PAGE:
This Trio Of Sweets Define The Legacy Of Rustic Punjab
Image Credit: A beloved winter snack from Punjab, pinni is made using wheat flour, sugar, jaggery, nuts and ghee.

Besides dishes like makke ki roti and sarson ka saag, Punjab is known for its sweets that use generous amounts of ghee. Three of the state's most popular sweets are pinni, panjiri and atte ka halwa. Each of these has a distinct taste and story behind it; the last two even have religious significance. Here are some facts about the three quintessentially Punjabi sweets: 


A beloved winter snack from Punjab, pinni is made using wheat flour, sugar, jaggery, nuts and ghee. Some recipes also use semolina. During World War I, Indian soldiers were given the sweet by a London-based committee to boost their morale. The committee ordered two batches of pinnis from India, along with other objects that have religious importance within Sikhism. However, the cost of the ingredients for pinni was very high and the practice had to be discontinued. It was suggested that an Indian chef be brought to France to prepare the treat. There were also attempts on the committee’s part to make kheer for the soldiers to provide them with a taste of home. But the dish never turned out as good as it was in India, and this idea was done away with as well. 

It became the case that Indian soldiers had to make do with eating English sweets while fighting the war. While English sweets were palatable, they were not as nourishing as pinni. Years later, pinni is now a fixture in Punjabi households. 


The word ‘panjiri’ has been derived from the Sanskrit words ‘panch’, which means five, and ‘jiraka’, which translates to cumin. The sweet dish is made by roasting wheat flour in ghee and adding cumin, coriander, saunth and dried fruits. It is a powdered sweet that is a result of the ghee being absorbed into the flour, and also uses gondh or powdered edible gum crystals. The dish is often eaten by women after they have given birth as it is believed to promote healing, or as a winter snack to keep the cold at bay. Panjiri is known for being an energy and immunity booster. Often, panjiri is prepared during Janmashtami as an offering for Lord Krishna and is eaten along with a drink called ‘charnamrit’, which uses yogurt, coconut, powdered sugar and chironji. Charnamrit prevents panjiri from sticking in the mouth.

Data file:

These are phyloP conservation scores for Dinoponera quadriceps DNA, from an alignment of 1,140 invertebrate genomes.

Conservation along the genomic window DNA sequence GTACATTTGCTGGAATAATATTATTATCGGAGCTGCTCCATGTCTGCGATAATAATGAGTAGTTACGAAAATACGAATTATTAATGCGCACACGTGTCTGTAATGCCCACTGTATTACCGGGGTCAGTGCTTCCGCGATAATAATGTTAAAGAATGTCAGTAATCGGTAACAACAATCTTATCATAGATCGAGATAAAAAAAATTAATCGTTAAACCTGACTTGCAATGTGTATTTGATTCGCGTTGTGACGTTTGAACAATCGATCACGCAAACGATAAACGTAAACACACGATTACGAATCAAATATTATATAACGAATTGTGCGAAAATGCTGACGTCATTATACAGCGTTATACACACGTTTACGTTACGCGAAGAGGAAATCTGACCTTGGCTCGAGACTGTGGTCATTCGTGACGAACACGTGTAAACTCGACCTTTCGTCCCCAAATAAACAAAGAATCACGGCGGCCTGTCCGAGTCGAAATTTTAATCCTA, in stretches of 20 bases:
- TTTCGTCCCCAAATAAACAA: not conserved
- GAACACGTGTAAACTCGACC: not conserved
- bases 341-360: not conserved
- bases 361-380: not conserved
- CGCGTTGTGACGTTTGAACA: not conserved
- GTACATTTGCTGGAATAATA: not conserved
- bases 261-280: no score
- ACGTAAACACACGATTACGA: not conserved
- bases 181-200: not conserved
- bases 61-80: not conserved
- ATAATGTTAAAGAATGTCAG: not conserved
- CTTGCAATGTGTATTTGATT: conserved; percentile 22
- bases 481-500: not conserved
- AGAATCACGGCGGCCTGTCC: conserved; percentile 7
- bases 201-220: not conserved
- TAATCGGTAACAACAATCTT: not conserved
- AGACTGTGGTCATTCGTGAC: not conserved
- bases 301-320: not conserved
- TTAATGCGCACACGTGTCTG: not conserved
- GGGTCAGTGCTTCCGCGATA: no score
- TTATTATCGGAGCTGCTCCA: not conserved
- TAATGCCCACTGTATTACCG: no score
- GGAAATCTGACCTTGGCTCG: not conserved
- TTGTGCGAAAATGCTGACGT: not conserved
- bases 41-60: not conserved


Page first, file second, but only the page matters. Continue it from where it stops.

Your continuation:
Atte ka halwa

Atte ka halwa is most commonly offered as kada prasad at gurudwaras. Velvety and rich it is made with whole wheat flour, sugar and ghee. The recipe for kada prasad uses atta, sugar, ghee and water in the ratio of 1:1:1:1. The ratio is meant to symbolise that men and women are equal. Devotees at gurudwaras cup their hands to receive kada prasad as a blessing. It is considered a sign of respect to accept the prasad and refusing it is considered an insult by some Sikhs. The offering and receiving of this sweet signifies community service and hospitality, both virtues that Sikhs hold very dear. Sewadars serve equal quantities of it to everyone out of the same large bowl. 

How many of these sweets have you tried? Do let us know.